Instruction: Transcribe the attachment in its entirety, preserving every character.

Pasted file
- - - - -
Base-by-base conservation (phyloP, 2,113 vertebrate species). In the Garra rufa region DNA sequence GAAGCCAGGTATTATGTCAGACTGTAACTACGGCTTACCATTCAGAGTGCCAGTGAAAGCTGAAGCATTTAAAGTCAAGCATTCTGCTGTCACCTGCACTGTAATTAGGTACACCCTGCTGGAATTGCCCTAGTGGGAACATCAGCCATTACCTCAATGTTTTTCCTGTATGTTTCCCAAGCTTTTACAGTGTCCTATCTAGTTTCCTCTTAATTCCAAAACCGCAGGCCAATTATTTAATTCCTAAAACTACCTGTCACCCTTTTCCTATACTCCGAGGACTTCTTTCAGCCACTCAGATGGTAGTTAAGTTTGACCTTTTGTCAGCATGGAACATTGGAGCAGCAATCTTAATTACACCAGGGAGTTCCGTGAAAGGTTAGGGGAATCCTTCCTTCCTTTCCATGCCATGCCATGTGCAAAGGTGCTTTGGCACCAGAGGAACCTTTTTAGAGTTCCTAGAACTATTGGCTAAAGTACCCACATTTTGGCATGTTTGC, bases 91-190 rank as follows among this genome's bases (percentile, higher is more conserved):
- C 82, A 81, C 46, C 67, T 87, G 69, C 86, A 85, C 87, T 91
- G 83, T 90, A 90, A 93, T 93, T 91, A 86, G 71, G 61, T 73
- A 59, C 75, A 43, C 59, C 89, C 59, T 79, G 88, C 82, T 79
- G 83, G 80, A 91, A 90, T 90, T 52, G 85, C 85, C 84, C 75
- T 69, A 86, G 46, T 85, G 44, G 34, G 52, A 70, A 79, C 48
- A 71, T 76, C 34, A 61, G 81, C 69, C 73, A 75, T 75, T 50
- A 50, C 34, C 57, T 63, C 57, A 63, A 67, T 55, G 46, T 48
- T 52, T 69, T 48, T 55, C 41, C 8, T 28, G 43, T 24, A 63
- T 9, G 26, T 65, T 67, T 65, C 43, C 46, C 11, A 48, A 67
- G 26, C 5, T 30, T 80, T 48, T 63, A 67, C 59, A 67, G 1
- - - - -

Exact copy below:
Base-by-base conservation (phyloP, 2,113 vertebrate species). In the Garra rufa region DNA sequence GAAGCCAGGTATTATGTCAGACTGTAACTACGGCTTACCATTCAGAGTGCCAGTGAAAGCTGAAGCATTTAAAGTCAAGCATTCTGCTGTCACCTGCACTGTAATTAGGTACACCCTGCTGGAATTGCCCTAGTGGGAACATCAGCCATTACCTCAATGTTTTTCCTGTATGTTTCCCAAGCTTTTACAGTGTCCTATCTAGTTTCCTCTTAATTCCAAAACCGCAGGCCAATTATTTAATTCCTAAAACTACCTGTCACCCTTTTCCTATACTCCGAGGACTTCTTTCAGCCACTCAGATGGTAGTTAAGTTTGACCTTTTGTCAGCATGGAACATTGGAGCAGCAATCTTAATTACACCAGGGAGTTCCGTGAAAGGTTAGGGGAATCCTTCCTTCCTTTCCATGCCATGCCATGTGCAAAGGTGCTTTGGCACCAGAGGAACCTTTTTAGAGTTCCTAGAACTATTGGCTAAAGTACCCACATTTTGGCATGTTTGC, bases 91-190 rank as follows among this genome's bases (percentile, higher is more conserved):
- C 82, A 81, C 46, C 67, T 87, G 69, C 86, A 85, C 87, T 91
- G 83, T 90, A 90, A 93, T 93, T 91, A 86, G 71, G 61, T 73
- A 59, C 75, A 43, C 59, C 89, C 59, T 79, G 88, C 82, T 79
- G 83, G 80, A 91, A 90, T 90, T 52, G 85, C 85, C 84, C 75
- T 69, A 86, G 46, T 85, G 44, G 34, G 52, A 70, A 79, C 48
- A 71, T 76, C 34, A 61, G 81, C 69, C 73, A 75, T 75, T 50
- A 50, C 34, C 57, T 63, C 57, A 63, A 67, T 55, G 46, T 48
- T 52, T 69, T 48, T 55, C 41, C 8, T 28, G 43, T 24, A 63
- T 9, G 26, T 65, T 67, T 65, C 43, C 46, C 11, A 48, A 67
- G 26, C 5, T 30, T 80, T 48, T 63, A 67, C 59, A 67, G 1